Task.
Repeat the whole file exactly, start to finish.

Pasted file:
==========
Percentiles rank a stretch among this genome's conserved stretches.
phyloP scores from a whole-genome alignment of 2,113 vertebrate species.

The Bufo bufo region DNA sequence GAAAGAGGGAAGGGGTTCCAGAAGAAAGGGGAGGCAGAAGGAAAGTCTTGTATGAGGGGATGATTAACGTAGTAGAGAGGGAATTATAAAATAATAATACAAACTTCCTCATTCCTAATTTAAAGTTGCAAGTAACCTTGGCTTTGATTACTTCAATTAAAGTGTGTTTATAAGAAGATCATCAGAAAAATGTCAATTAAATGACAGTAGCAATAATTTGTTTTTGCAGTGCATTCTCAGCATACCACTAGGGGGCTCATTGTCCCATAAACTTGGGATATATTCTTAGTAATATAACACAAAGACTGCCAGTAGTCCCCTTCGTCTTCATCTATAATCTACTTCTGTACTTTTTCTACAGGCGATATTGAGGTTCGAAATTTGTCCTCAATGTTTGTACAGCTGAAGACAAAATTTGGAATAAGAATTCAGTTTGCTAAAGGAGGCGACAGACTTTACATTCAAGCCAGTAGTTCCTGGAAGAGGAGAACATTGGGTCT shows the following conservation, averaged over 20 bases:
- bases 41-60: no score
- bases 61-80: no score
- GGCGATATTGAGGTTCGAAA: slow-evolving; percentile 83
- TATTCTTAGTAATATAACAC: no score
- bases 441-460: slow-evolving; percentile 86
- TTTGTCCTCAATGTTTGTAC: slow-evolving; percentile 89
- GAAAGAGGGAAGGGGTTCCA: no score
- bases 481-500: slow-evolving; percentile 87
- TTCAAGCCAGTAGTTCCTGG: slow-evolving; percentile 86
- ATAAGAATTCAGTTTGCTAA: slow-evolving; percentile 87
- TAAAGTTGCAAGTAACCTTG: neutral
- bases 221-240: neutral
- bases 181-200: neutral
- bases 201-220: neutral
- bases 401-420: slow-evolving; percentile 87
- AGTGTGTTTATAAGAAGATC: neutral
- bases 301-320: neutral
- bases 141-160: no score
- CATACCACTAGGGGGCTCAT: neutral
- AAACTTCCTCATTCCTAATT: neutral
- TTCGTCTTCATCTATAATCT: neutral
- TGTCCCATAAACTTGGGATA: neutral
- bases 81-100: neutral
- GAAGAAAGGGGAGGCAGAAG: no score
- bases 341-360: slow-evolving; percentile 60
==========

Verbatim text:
Percentiles rank a stretch among this genome's conserved stretches.
phyloP scores from a whole-genome alignment of 2,113 vertebrate species.

The Bufo bufo region DNA sequence GAAAGAGGGAAGGGGTTCCAGAAGAAAGGGGAGGCAGAAGGAAAGTCTTGTATGAGGGGATGATTAACGTAGTAGAGAGGGAATTATAAAATAATAATACAAACTTCCTCATTCCTAATTTAAAGTTGCAAGTAACCTTGGCTTTGATTACTTCAATTAAAGTGTGTTTATAAGAAGATCATCAGAAAAATGTCAATTAAATGACAGTAGCAATAATTTGTTTTTGCAGTGCATTCTCAGCATACCACTAGGGGGCTCATTGTCCCATAAACTTGGGATATATTCTTAGTAATATAACACAAAGACTGCCAGTAGTCCCCTTCGTCTTCATCTATAATCTACTTCTGTACTTTTTCTACAGGCGATATTGAGGTTCGAAATTTGTCCTCAATGTTTGTACAGCTGAAGACAAAATTTGGAATAAGAATTCAGTTTGCTAAAGGAGGCGACAGACTTTACATTCAAGCCAGTAGTTCCTGGAAGAGGAGAACATTGGGTCT shows the following conservation, averaged over 20 bases:
- bases 41-60: no score
- bases 61-80: no score
- GGCGATATTGAGGTTCGAAA: slow-evolving; percentile 83
- TATTCTTAGTAATATAACAC: no score
- bases 441-460: slow-evolving; percentile 86
- TTTGTCCTCAATGTTTGTAC: slow-evolving; percentile 89
- GAAAGAGGGAAGGGGTTCCA: no score
- bases 481-500: slow-evolving; percentile 87
- TTCAAGCCAGTAGTTCCTGG: slow-evolving; percentile 86
- ATAAGAATTCAGTTTGCTAA: slow-evolving; percentile 87
- TAAAGTTGCAAGTAACCTTG: neutral
- bases 221-240: neutral
- bases 181-200: neutral
- bases 201-220: neutral
- bases 401-420: slow-evolving; percentile 87
- AGTGTGTTTATAAGAAGATC: neutral
- bases 301-320: neutral
- bases 141-160: no score
- CATACCACTAGGGGGCTCAT: neutral
- AAACTTCCTCATTCCTAATT: neutral
- TTCGTCTTCATCTATAATCT: neutral
- TGTCCCATAAACTTGGGATA: neutral
- bases 81-100: neutral
- GAAGAAAGGGGAGGCAGAAG: no score
- bases 341-360: slow-evolving; percentile 60